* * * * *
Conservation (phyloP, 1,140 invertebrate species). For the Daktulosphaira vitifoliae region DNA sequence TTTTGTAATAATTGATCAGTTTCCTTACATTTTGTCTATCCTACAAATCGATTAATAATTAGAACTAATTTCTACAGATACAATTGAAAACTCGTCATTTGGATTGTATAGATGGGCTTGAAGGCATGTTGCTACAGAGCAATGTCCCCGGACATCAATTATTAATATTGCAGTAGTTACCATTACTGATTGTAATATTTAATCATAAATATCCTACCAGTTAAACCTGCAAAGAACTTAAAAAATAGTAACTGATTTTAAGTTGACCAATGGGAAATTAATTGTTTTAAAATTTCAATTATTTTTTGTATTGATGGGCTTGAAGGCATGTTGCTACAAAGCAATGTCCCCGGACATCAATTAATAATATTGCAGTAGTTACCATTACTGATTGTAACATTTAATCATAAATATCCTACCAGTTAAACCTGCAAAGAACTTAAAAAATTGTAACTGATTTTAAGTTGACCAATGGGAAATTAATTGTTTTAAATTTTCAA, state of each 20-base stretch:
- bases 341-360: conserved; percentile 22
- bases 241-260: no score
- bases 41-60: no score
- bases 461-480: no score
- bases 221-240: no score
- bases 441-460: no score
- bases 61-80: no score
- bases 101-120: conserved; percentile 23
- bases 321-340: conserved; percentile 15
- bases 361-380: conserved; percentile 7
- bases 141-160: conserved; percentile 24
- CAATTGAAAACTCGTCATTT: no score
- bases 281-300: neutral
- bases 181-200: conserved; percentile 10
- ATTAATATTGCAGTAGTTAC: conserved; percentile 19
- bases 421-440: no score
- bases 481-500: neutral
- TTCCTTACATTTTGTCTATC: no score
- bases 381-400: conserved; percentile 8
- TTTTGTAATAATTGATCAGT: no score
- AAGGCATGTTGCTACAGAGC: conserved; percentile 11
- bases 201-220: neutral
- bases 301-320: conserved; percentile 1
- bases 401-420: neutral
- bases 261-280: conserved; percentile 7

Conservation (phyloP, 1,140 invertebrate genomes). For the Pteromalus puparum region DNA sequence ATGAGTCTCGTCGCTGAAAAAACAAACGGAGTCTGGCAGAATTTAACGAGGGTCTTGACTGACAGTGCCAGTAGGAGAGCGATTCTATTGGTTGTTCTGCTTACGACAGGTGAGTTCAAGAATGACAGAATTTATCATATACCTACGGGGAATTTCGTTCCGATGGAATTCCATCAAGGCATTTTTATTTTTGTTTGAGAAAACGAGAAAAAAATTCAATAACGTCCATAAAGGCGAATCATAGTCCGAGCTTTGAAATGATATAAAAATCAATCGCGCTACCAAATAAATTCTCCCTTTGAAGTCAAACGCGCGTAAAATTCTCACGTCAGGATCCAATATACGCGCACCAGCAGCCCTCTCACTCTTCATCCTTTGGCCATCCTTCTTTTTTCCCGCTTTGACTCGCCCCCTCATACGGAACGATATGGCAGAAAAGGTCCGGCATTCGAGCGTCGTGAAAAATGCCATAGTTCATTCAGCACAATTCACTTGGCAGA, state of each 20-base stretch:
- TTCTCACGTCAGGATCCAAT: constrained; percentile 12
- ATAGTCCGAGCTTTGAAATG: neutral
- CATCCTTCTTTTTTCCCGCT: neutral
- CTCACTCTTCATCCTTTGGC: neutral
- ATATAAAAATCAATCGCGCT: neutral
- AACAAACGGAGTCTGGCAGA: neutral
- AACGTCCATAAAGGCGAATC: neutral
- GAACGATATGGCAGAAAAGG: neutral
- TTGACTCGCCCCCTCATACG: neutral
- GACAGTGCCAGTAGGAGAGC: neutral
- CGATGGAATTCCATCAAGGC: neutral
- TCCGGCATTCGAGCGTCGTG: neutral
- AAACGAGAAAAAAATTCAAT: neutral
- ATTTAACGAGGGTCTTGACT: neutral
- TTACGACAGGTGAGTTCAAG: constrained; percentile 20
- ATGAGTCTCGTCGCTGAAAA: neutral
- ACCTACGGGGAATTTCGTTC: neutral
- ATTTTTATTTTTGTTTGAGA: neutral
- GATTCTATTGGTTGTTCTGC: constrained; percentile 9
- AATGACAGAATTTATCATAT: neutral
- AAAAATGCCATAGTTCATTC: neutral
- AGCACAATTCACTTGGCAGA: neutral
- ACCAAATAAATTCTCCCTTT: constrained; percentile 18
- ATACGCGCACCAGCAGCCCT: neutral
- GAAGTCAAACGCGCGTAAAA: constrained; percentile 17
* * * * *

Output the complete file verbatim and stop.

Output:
Conservation (phyloP, 1,140 invertebrate species). For the Daktulosphaira vitifoliae region DNA sequence TTTTGTAATAATTGATCAGTTTCCTTACATTTTGTCTATCCTACAAATCGATTAATAATTAGAACTAATTTCTACAGATACAATTGAAAACTCGTCATTTGGATTGTATAGATGGGCTTGAAGGCATGTTGCTACAGAGCAATGTCCCCGGACATCAATTATTAATATTGCAGTAGTTACCATTACTGATTGTAATATTTAATCATAAATATCCTACCAGTTAAACCTGCAAAGAACTTAAAAAATAGTAACTGATTTTAAGTTGACCAATGGGAAATTAATTGTTTTAAAATTTCAATTATTTTTTGTATTGATGGGCTTGAAGGCATGTTGCTACAAAGCAATGTCCCCGGACATCAATTAATAATATTGCAGTAGTTACCATTACTGATTGTAACATTTAATCATAAATATCCTACCAGTTAAACCTGCAAAGAACTTAAAAAATTGTAACTGATTTTAAGTTGACCAATGGGAAATTAATTGTTTTAAATTTTCAA, state of each 20-base stretch:
- bases 341-360: conserved; percentile 22
- bases 241-260: no score
- bases 41-60: no score
- bases 461-480: no score
- bases 221-240: no score
- bases 441-460: no score
- bases 61-80: no score
- bases 101-120: conserved; percentile 23
- bases 321-340: conserved; percentile 15
- bases 361-380: conserved; percentile 7
- bases 141-160: conserved; percentile 24
- CAATTGAAAACTCGTCATTT: no score
- bases 281-300: neutral
- bases 181-200: conserved; percentile 10
- ATTAATATTGCAGTAGTTAC: conserved; percentile 19
- bases 421-440: no score
- bases 481-500: neutral
- TTCCTTACATTTTGTCTATC: no score
- bases 381-400: conserved; percentile 8
- TTTTGTAATAATTGATCAGT: no score
- AAGGCATGTTGCTACAGAGC: conserved; percentile 11
- bases 201-220: neutral
- bases 301-320: conserved; percentile 1
- bases 401-420: neutral
- bases 261-280: conserved; percentile 7

Conservation (phyloP, 1,140 invertebrate genomes). For the Pteromalus puparum region DNA sequence ATGAGTCTCGTCGCTGAAAAAACAAACGGAGTCTGGCAGAATTTAACGAGGGTCTTGACTGACAGTGCCAGTAGGAGAGCGATTCTATTGGTTGTTCTGCTTACGACAGGTGAGTTCAAGAATGACAGAATTTATCATATACCTACGGGGAATTTCGTTCCGATGGAATTCCATCAAGGCATTTTTATTTTTGTTTGAGAAAACGAGAAAAAAATTCAATAACGTCCATAAAGGCGAATCATAGTCCGAGCTTTGAAATGATATAAAAATCAATCGCGCTACCAAATAAATTCTCCCTTTGAAGTCAAACGCGCGTAAAATTCTCACGTCAGGATCCAATATACGCGCACCAGCAGCCCTCTCACTCTTCATCCTTTGGCCATCCTTCTTTTTTCCCGCTTTGACTCGCCCCCTCATACGGAACGATATGGCAGAAAAGGTCCGGCATTCGAGCGTCGTGAAAAATGCCATAGTTCATTCAGCACAATTCACTTGGCAGA, state of each 20-base stretch:
- TTCTCACGTCAGGATCCAAT: constrained; percentile 12
- ATAGTCCGAGCTTTGAAATG: neutral
- CATCCTTCTTTTTTCCCGCT: neutral
- CTCACTCTTCATCCTTTGGC: neutral
- ATATAAAAATCAATCGCGCT: neutral
- AACAAACGGAGTCTGGCAGA: neutral
- AACGTCCATAAAGGCGAATC: neutral
- GAACGATATGGCAGAAAAGG: neutral
- TTGACTCGCCCCCTCATACG: neutral
- GACAGTGCCAGTAGGAGAGC: neutral
- CGATGGAATTCCATCAAGGC: neutral
- TCCGGCATTCGAGCGTCGTG: neutral
- AAACGAGAAAAAAATTCAAT: neutral
- ATTTAACGAGGGTCTTGACT: neutral
- TTACGACAGGTGAGTTCAAG: constrained; percentile 20
- ATGAGTCTCGTCGCTGAAAA: neutral
- ACCTACGGGGAATTTCGTTC: neutral
- ATTTTTATTTTTGTTTGAGA: neutral
- GATTCTATTGGTTGTTCTGC: constrained; percentile 9
- AATGACAGAATTTATCATAT: neutral
- AAAAATGCCATAGTTCATTC: neutral
- AGCACAATTCACTTGGCAGA: neutral
- ACCAAATAAATTCTCCCTTT: constrained; percentile 18
- ATACGCGCACCAGCAGCCCT: neutral
- GAAGTCAAACGCGCGTAAAA: constrained; percentile 17